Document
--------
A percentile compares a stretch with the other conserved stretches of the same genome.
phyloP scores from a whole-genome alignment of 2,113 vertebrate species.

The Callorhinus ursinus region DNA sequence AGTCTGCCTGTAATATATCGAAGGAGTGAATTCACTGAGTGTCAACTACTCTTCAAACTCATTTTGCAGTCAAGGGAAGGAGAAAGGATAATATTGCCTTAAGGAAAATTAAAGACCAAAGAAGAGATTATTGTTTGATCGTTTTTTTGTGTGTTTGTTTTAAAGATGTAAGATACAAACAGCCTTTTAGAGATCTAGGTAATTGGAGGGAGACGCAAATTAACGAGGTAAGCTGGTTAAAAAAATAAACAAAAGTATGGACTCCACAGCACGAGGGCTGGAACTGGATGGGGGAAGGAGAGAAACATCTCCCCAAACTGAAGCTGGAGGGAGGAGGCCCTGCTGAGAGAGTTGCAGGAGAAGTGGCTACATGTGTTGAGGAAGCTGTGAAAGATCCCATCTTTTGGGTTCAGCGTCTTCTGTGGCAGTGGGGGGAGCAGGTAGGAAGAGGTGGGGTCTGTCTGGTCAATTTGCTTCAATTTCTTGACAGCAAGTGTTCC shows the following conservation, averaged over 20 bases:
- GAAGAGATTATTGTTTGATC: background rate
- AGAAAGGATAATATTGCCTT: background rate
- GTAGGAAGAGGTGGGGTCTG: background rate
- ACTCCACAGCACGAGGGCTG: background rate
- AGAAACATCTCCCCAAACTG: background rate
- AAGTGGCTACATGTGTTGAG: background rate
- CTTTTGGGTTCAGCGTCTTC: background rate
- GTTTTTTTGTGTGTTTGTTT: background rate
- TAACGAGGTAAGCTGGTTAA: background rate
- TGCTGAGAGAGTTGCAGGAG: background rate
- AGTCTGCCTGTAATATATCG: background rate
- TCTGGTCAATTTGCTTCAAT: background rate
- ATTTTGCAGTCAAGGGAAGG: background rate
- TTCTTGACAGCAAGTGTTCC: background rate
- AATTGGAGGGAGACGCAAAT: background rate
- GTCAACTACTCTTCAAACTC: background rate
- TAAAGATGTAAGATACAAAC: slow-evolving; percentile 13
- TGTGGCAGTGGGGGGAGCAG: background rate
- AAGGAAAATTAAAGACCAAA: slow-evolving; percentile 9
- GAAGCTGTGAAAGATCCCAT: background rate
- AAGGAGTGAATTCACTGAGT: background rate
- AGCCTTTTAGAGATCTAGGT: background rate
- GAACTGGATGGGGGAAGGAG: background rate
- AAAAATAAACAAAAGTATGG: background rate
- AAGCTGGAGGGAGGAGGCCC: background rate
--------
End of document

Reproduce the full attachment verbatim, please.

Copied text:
A percentile compares a stretch with the other conserved stretches of the same genome.
phyloP scores from a whole-genome alignment of 2,113 vertebrate species.

The Callorhinus ursinus region DNA sequence AGTCTGCCTGTAATATATCGAAGGAGTGAATTCACTGAGTGTCAACTACTCTTCAAACTCATTTTGCAGTCAAGGGAAGGAGAAAGGATAATATTGCCTTAAGGAAAATTAAAGACCAAAGAAGAGATTATTGTTTGATCGTTTTTTTGTGTGTTTGTTTTAAAGATGTAAGATACAAACAGCCTTTTAGAGATCTAGGTAATTGGAGGGAGACGCAAATTAACGAGGTAAGCTGGTTAAAAAAATAAACAAAAGTATGGACTCCACAGCACGAGGGCTGGAACTGGATGGGGGAAGGAGAGAAACATCTCCCCAAACTGAAGCTGGAGGGAGGAGGCCCTGCTGAGAGAGTTGCAGGAGAAGTGGCTACATGTGTTGAGGAAGCTGTGAAAGATCCCATCTTTTGGGTTCAGCGTCTTCTGTGGCAGTGGGGGGAGCAGGTAGGAAGAGGTGGGGTCTGTCTGGTCAATTTGCTTCAATTTCTTGACAGCAAGTGTTCC shows the following conservation, averaged over 20 bases:
- GAAGAGATTATTGTTTGATC: background rate
- AGAAAGGATAATATTGCCTT: background rate
- GTAGGAAGAGGTGGGGTCTG: background rate
- ACTCCACAGCACGAGGGCTG: background rate
- AGAAACATCTCCCCAAACTG: background rate
- AAGTGGCTACATGTGTTGAG: background rate
- CTTTTGGGTTCAGCGTCTTC: background rate
- GTTTTTTTGTGTGTTTGTTT: background rate
- TAACGAGGTAAGCTGGTTAA: background rate
- TGCTGAGAGAGTTGCAGGAG: background rate
- AGTCTGCCTGTAATATATCG: background rate
- TCTGGTCAATTTGCTTCAAT: background rate
- ATTTTGCAGTCAAGGGAAGG: background rate
- TTCTTGACAGCAAGTGTTCC: background rate
- AATTGGAGGGAGACGCAAAT: background rate
- GTCAACTACTCTTCAAACTC: background rate
- TAAAGATGTAAGATACAAAC: slow-evolving; percentile 13
- TGTGGCAGTGGGGGGAGCAG: background rate
- AAGGAAAATTAAAGACCAAA: slow-evolving; percentile 9
- GAAGCTGTGAAAGATCCCAT: background rate
- AAGGAGTGAATTCACTGAGT: background rate
- AGCCTTTTAGAGATCTAGGT: background rate
- GAACTGGATGGGGGAAGGAG: background rate
- AAAAATAAACAAAAGTATGG: background rate
- AAGCTGGAGGGAGGAGGCCC: background rate